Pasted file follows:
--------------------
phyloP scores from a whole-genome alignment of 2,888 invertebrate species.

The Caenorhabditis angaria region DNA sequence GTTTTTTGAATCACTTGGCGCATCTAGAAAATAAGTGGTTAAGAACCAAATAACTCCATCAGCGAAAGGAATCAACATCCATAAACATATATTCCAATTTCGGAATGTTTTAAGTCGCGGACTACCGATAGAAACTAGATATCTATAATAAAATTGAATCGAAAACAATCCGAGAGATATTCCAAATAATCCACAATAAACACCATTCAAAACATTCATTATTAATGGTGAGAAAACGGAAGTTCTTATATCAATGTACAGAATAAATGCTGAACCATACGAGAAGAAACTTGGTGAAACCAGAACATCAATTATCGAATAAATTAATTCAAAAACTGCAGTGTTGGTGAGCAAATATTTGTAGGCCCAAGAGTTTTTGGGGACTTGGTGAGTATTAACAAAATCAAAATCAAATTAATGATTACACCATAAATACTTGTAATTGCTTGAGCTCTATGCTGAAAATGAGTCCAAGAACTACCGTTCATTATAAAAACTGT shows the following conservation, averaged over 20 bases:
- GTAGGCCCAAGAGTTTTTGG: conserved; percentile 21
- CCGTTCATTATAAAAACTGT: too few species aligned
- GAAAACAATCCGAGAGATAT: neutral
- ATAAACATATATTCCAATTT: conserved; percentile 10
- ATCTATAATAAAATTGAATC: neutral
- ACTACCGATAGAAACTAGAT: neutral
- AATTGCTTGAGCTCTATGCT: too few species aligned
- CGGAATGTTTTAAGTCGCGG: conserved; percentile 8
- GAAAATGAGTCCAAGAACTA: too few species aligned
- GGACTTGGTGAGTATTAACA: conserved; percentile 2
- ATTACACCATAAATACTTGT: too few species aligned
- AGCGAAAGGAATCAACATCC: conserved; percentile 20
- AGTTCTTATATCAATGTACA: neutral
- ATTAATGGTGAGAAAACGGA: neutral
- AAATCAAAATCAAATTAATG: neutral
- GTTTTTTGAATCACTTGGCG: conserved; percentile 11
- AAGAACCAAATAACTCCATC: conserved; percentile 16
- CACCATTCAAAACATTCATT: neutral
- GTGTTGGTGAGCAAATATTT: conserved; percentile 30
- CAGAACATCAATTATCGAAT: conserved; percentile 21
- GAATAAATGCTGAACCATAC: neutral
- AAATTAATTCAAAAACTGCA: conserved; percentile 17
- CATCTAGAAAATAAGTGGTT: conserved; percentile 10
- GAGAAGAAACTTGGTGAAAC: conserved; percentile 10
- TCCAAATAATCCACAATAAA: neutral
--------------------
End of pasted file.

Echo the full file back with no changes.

phyloP scores from a whole-genome alignment of 2,888 invertebrate species.

The Caenorhabditis angaria region DNA sequence GTTTTTTGAATCACTTGGCGCATCTAGAAAATAAGTGGTTAAGAACCAAATAACTCCATCAGCGAAAGGAATCAACATCCATAAACATATATTCCAATTTCGGAATGTTTTAAGTCGCGGACTACCGATAGAAACTAGATATCTATAATAAAATTGAATCGAAAACAATCCGAGAGATATTCCAAATAATCCACAATAAACACCATTCAAAACATTCATTATTAATGGTGAGAAAACGGAAGTTCTTATATCAATGTACAGAATAAATGCTGAACCATACGAGAAGAAACTTGGTGAAACCAGAACATCAATTATCGAATAAATTAATTCAAAAACTGCAGTGTTGGTGAGCAAATATTTGTAGGCCCAAGAGTTTTTGGGGACTTGGTGAGTATTAACAAAATCAAAATCAAATTAATGATTACACCATAAATACTTGTAATTGCTTGAGCTCTATGCTGAAAATGAGTCCAAGAACTACCGTTCATTATAAAAACTGT shows the following conservation, averaged over 20 bases:
- GTAGGCCCAAGAGTTTTTGG: conserved; percentile 21
- CCGTTCATTATAAAAACTGT: too few species aligned
- GAAAACAATCCGAGAGATAT: neutral
- ATAAACATATATTCCAATTT: conserved; percentile 10
- ATCTATAATAAAATTGAATC: neutral
- ACTACCGATAGAAACTAGAT: neutral
- AATTGCTTGAGCTCTATGCT: too few species aligned
- CGGAATGTTTTAAGTCGCGG: conserved; percentile 8
- GAAAATGAGTCCAAGAACTA: too few species aligned
- GGACTTGGTGAGTATTAACA: conserved; percentile 2
- ATTACACCATAAATACTTGT: too few species aligned
- AGCGAAAGGAATCAACATCC: conserved; percentile 20
- AGTTCTTATATCAATGTACA: neutral
- ATTAATGGTGAGAAAACGGA: neutral
- AAATCAAAATCAAATTAATG: neutral
- GTTTTTTGAATCACTTGGCG: conserved; percentile 11
- AAGAACCAAATAACTCCATC: conserved; percentile 16
- CACCATTCAAAACATTCATT: neutral
- GTGTTGGTGAGCAAATATTT: conserved; percentile 30
- CAGAACATCAATTATCGAAT: conserved; percentile 21
- GAATAAATGCTGAACCATAC: neutral
- AAATTAATTCAAAAACTGCA: conserved; percentile 17
- CATCTAGAAAATAAGTGGTT: conserved; percentile 10
- GAGAAGAAACTTGGTGAAAC: conserved; percentile 10
- TCCAAATAATCCACAATAAA: neutral